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Is There Proof That Boys Have More Symptoms of Autism Than Girls? What Do the Experts Say?

With experts still unclear as to the main causes of autism, ongoing research sheds light on some risk factors, but questions still remain. For instance, is it diet? Lack of calcium? Culture? Because autism is a neurodevelopmental disorder, heredity is believed to be the major cause. However, because of the genetic complexity of autism, it is not completely known which genes are the main contributors. Also uncertain is why boys are affected four times more than girls and why premature babies may be at risk.

It is believed that autism is more prevalent in premature babies. Research found that premature babies with a birth weight of three pounds or less are more at risk for autism. Scientists also found a link between autism and diet. Two studies found that milk and foods with gluten could be contributors to autism.

Although numerous studies have found that boys are affected four times more than girls, the reason for the gender differences in autism remain a mystery. However, new research points to heredity and genes. The latest study revealed an autism risk gene, named CACNA1G, which is more common in boys than girls. It is unclear why the gene is more prevalent in boys, but the findings suggest that this gene makes boys more at risk for autism.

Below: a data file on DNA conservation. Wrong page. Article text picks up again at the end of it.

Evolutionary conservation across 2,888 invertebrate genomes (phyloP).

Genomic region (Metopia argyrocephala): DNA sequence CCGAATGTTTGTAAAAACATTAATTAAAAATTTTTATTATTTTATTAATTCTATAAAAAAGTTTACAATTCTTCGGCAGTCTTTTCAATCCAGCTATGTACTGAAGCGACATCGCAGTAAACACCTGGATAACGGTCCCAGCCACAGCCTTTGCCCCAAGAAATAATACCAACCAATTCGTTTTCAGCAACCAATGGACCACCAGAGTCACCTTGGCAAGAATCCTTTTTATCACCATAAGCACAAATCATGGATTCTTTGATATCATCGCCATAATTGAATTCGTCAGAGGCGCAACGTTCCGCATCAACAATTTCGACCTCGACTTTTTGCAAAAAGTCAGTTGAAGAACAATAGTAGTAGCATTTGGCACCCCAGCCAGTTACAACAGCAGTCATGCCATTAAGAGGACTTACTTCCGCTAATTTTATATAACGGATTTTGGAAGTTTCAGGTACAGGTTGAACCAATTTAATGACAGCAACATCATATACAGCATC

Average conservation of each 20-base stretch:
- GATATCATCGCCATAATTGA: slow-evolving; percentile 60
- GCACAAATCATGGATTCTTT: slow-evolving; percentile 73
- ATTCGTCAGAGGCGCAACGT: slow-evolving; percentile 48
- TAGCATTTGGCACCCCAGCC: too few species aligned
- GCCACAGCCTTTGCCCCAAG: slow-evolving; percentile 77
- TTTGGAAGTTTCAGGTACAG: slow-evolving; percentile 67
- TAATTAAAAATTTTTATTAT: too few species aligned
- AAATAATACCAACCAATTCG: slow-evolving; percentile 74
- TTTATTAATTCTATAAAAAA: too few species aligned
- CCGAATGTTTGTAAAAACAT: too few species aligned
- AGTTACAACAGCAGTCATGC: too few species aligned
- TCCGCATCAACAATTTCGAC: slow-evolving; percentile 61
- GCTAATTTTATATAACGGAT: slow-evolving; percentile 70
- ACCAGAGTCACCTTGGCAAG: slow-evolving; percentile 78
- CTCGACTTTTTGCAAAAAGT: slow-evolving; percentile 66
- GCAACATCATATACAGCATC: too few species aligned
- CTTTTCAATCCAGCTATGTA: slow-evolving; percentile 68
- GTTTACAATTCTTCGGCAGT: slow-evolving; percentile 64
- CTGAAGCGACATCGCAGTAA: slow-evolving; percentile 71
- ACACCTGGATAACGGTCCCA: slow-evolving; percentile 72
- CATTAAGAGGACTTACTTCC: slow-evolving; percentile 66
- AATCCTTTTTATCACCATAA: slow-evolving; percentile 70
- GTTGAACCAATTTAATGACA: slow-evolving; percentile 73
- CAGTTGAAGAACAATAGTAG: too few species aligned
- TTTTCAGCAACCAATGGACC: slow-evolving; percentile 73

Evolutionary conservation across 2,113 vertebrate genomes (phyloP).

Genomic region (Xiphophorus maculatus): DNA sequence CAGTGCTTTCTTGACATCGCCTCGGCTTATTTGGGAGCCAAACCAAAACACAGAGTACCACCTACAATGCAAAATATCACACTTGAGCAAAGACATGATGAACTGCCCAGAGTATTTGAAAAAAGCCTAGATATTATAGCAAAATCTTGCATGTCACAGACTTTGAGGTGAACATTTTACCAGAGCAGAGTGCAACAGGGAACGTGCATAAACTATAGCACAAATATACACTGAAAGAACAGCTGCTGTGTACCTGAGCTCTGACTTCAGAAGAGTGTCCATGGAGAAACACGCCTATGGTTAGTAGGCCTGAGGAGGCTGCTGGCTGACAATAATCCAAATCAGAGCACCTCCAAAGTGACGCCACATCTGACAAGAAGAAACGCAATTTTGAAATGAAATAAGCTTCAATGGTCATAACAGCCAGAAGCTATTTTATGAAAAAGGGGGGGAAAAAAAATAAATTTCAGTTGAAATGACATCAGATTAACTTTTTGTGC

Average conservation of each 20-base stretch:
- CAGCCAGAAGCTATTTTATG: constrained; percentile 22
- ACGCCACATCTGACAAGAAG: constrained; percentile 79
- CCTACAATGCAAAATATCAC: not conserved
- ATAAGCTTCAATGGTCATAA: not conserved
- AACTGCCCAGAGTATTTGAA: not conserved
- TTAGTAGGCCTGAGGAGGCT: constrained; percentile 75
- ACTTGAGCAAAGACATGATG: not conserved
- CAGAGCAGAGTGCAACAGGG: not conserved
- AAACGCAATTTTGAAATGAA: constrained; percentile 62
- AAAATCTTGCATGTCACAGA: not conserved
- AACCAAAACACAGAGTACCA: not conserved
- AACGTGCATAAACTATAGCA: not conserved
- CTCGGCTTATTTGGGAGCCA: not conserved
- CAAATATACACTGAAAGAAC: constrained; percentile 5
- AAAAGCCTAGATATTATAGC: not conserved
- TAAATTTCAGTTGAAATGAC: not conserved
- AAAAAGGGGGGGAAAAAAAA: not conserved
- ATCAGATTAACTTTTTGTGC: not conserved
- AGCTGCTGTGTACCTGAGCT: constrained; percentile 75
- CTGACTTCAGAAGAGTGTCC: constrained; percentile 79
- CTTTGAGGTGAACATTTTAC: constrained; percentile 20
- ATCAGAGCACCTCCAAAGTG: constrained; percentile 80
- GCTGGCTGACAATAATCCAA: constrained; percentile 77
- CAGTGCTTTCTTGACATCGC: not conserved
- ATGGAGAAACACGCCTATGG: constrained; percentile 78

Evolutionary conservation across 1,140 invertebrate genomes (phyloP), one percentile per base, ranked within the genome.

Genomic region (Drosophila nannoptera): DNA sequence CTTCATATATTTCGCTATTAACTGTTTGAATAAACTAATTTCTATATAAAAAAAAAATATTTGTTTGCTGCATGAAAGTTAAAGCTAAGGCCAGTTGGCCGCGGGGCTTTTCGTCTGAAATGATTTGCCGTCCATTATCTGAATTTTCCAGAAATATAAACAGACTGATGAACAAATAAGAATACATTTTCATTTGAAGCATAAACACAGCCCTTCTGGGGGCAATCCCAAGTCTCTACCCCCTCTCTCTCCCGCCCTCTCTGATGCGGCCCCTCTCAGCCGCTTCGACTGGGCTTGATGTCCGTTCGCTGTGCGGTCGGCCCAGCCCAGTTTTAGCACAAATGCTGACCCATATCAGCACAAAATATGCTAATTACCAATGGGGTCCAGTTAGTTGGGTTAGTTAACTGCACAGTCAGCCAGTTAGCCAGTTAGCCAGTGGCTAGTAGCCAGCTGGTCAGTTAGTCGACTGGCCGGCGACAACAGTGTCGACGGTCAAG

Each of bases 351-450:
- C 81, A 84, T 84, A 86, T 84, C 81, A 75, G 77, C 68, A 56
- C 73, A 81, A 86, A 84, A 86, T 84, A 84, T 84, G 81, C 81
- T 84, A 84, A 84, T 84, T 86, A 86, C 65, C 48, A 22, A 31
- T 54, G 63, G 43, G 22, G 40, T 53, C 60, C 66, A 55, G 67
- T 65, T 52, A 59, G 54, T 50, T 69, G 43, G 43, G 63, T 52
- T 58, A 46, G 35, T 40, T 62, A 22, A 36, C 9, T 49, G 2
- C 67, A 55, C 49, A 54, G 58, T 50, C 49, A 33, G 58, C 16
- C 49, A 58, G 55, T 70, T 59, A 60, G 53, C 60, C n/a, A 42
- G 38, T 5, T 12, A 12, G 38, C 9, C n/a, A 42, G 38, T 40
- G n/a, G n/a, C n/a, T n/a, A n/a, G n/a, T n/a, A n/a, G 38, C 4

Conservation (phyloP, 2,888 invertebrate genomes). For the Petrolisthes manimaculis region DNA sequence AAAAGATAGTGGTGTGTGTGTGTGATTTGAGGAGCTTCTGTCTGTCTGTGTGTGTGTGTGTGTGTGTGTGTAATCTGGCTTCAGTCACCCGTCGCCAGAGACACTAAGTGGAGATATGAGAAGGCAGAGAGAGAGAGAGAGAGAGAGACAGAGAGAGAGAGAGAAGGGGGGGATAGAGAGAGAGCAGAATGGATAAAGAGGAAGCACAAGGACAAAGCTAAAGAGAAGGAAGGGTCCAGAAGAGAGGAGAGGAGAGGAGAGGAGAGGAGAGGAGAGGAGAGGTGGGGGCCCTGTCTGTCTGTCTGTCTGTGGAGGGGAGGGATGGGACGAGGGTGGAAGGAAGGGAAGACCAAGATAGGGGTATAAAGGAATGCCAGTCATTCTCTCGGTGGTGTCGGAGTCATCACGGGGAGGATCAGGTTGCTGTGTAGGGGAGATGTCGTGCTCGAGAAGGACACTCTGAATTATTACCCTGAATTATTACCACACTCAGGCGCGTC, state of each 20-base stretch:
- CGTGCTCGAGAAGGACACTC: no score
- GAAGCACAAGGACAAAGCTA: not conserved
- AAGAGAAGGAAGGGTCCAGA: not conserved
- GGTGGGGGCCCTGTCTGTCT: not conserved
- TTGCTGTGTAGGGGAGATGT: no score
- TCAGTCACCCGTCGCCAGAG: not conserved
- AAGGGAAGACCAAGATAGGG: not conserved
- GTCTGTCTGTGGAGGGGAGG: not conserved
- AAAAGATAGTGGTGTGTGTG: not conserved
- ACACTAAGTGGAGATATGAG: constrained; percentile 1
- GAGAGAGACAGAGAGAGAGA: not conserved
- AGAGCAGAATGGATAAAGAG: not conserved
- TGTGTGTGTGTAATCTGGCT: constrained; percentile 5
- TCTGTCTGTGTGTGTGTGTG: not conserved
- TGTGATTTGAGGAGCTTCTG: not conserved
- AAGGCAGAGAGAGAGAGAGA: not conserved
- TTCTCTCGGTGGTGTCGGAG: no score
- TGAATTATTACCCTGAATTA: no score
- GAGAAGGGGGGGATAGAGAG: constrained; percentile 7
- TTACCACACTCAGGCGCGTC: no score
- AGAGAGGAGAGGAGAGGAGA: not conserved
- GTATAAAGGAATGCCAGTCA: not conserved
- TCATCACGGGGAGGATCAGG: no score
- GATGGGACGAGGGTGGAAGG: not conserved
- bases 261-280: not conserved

There are numerous theories proposed as to the causes of autism. But is there proof? The latest study of the CACNA1G gene offers the most solid yet. It makes claim to a lack of calcium as a contributing factor for autism. That’s because the gene is responsible for regulating calcium in and out of cells. An imbalance or lack of calcium results in too much stimulation of the neural connections, which could lead to developmental problems like autism.

Some believe that certain vaccines are risk factors for autism, but there is little proof as to why boys would be more affected by vaccines than girls.

As of today, there is no solid scientific evidence to support the vaccines theory, although vaccines continue to be studied. It is possible that culture and the prenatal environment could hold risk factors. But research has yet to find a link between autism and exposure to pesticides, teratogens, folic acid, fetal testosterone or ultrasound.

Others in the autism field question whether certain factors in the environment increase the risk of autism. Lead and mercury poisoning are two areas in question. To date, there is no evidence to support a link between these environmental exposures and autism. However, one study found that although boys and girls are both at risk for autism, environmental influences may protect girls from fully expressing autistic traits. Boys, on the other hand, do not have that increased sensitivity to environmental expectations, such as social competency.

Although experts have yet to find one single cause of autism, existing research tends to support the theory that a multitude of contributing factors that occur simultaneously are behind the brain development disorder.

While the number of children with autism has grown since the 1980s, scientists continue to study the reasons behind the increase. In fact, research will continue to be conducted to uncover the mysteries of this disorder.

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